Monitoring performance has always been a big challenge for database administrators. Many databases do not have a convenient interface for performance monitoring and force database administrators to use various SQL queries and scripts to determine the problem. It makes the monitoring process very complex and uncomfortable.
Usually, the following steps are used to find performance problems:
- Review the server state to make sure that it has enough resources to ensure normal database operation;
- Find DB sessions consuming excessive resources;
- Find DB sessions waiting for any database events like various types of locks, server resources, etc.;
- Investigate actions produced by the problematical sessions in the database;
- Look for a solution to fix the problem.
This article is to discuss how to efficiently monitor SQL Server instances using the database Activity Monitor tool.
Activity Monitor is a built-in tool which allows an administrator to perform a quick analysis of the database state. The tool is a part of SQL Server Management Studio, so it doesn’t require any additional installations.
To launch Activity Monitor, you can right click on the database instance name under Object Explorer and select Activity Monitor. You can do the same by clicking on the Activity Monitor icon on the toolbar or use Ctrl+Alt+A key combination.
Activity Monitor has the following categories:
- Resource Waits
- Data File I/O
- Recent Expensive Queries
In the Overview category you can find server state summary metrics, namely Percent of Processor Time, Waiting Tasks, Database I/O and Batch Requests:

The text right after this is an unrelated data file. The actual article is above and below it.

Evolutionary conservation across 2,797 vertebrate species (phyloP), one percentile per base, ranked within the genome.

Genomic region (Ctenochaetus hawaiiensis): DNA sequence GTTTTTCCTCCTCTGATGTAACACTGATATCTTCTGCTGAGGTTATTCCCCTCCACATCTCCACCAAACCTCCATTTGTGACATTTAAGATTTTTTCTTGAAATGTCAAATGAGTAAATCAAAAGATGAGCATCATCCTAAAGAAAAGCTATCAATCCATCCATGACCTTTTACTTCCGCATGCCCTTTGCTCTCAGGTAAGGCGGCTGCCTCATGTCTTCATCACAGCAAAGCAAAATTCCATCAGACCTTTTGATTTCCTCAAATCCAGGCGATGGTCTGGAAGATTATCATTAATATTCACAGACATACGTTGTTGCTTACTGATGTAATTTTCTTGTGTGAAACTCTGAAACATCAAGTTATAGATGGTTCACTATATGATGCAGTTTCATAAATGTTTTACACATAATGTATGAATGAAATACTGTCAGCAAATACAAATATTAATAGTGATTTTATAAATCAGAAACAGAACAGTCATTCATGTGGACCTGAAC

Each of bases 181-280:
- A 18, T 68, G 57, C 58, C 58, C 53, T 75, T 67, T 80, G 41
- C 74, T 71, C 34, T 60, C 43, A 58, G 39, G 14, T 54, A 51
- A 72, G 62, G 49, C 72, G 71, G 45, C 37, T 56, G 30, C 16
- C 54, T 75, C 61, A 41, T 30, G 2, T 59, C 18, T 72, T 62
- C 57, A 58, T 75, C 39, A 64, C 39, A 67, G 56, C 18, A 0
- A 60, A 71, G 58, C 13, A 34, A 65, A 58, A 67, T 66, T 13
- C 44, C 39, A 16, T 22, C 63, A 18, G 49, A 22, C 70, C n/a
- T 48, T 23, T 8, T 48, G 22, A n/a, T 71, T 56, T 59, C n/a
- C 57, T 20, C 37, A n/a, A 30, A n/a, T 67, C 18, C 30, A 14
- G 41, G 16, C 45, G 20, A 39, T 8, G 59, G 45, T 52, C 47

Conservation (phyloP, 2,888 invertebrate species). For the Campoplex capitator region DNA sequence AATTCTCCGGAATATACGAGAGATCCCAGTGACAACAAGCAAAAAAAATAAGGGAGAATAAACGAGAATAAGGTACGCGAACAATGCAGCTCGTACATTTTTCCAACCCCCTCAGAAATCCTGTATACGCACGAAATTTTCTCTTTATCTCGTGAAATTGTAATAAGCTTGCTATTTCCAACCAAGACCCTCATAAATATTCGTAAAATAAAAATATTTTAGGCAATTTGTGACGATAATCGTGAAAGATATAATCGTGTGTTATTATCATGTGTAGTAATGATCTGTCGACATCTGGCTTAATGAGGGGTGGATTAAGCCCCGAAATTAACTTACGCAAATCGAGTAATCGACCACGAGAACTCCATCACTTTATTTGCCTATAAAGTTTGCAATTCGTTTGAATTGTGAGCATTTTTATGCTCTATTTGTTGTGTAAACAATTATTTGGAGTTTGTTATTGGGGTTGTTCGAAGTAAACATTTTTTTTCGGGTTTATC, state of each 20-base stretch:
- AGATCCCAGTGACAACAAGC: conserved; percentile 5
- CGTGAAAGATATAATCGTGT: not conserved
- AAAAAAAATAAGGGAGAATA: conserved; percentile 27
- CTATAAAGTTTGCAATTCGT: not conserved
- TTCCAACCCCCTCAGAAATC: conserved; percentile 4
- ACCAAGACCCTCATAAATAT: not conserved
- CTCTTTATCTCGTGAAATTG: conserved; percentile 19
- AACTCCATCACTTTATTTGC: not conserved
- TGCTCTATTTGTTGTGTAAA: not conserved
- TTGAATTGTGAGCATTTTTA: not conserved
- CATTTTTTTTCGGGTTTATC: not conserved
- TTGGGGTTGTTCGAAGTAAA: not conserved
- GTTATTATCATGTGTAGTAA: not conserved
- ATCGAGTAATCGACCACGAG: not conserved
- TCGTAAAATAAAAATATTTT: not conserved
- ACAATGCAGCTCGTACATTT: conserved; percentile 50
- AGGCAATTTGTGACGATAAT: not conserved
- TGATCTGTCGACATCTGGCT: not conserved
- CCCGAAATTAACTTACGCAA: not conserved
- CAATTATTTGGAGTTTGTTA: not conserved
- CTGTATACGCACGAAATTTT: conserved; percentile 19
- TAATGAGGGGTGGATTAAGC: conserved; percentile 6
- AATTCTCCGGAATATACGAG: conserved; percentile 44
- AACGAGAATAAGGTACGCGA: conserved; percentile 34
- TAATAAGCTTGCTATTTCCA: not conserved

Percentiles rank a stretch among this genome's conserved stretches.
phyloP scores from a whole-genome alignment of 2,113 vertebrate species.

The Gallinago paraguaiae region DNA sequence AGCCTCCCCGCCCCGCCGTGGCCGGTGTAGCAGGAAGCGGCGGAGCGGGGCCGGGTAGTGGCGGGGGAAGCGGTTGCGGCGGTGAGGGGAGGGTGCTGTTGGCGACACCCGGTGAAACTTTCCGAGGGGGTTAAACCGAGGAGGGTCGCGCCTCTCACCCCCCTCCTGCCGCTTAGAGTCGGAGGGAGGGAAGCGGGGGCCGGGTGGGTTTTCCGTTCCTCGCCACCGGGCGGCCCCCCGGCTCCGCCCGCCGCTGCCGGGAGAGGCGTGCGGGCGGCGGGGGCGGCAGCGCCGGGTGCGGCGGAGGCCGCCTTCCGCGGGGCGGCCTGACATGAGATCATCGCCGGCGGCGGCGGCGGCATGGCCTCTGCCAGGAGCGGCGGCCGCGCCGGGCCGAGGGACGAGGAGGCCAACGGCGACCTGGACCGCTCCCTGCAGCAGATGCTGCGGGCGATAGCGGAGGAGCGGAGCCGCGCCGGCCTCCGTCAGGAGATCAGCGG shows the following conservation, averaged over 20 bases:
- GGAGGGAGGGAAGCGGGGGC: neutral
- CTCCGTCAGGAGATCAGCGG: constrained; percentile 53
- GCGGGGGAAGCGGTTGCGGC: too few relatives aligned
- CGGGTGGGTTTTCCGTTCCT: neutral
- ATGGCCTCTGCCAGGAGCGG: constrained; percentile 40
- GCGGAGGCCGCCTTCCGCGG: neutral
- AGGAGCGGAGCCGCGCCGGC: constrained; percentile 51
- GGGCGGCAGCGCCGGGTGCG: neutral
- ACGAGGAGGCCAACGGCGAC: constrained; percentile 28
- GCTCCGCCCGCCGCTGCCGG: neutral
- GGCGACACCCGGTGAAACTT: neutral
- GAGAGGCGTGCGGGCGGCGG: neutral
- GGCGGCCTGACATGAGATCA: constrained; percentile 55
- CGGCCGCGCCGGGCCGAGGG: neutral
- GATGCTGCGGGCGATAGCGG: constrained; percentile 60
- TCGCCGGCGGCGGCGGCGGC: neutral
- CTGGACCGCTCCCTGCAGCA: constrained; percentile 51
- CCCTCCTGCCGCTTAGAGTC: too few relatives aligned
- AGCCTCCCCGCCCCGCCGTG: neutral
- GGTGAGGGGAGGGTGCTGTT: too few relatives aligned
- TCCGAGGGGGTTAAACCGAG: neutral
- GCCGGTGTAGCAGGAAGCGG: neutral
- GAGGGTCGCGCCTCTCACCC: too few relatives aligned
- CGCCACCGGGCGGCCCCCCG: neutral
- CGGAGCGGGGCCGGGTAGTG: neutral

These metrics enable the database administrator to quickly understand the status of the database server and find problems related to server resources.
In the Processes section, you can find a list of processes running in the database. You can quickly see what machine the session is connected from, what the state of the session is, what SQL is being executed and the information about wait events. If there is a session waiting for another one, the information on this blocking session will be available as well. You can kill the process by right-clicking on it and select the Kill Process option. Likewise, you can launch SQL Server Profile to trace the process.
The Resource Waits section gives details of database wait events. For each database event, you can find various statistics of time during which the database is waiting for this event.
Data File I/O is to provide information about disk usage operations. You can find the speed of read and write operations for each data file together with disk response time.
The Recent Expensive Queries section contains a list of top queries sorted by resource usage. Under this section, you can determine the most problematical SQL in the database. You can find various useful statistics like the number of executions per minute, CPU rate, physical reads, logical reads and writes and the average duration of the SQL. In addition, you can see a number of execution plans that were built for the query.
You can view the execution plan of the SQL by right-clicking on the query and selecting the Show Execution Plan. Choosing Edit Query Text opens this SQL in new query windows.
Eventually, Activity Monitor is a simple but powerful tool that allows the database administrator to quickly determine and solve most of the typical database problems. Being a part of SQL Server Management makes it easy to use.
For additional database monitoring, 3rd party products can be used. A good example is DataSunrise that combines database protection mechanism with powerful performance monitoring. It acts as a database traffic analyzer and collects various performance and security metrics to be used for any further analysis. Notifications to database administrators of any performance and security problems bring extra control of the database state.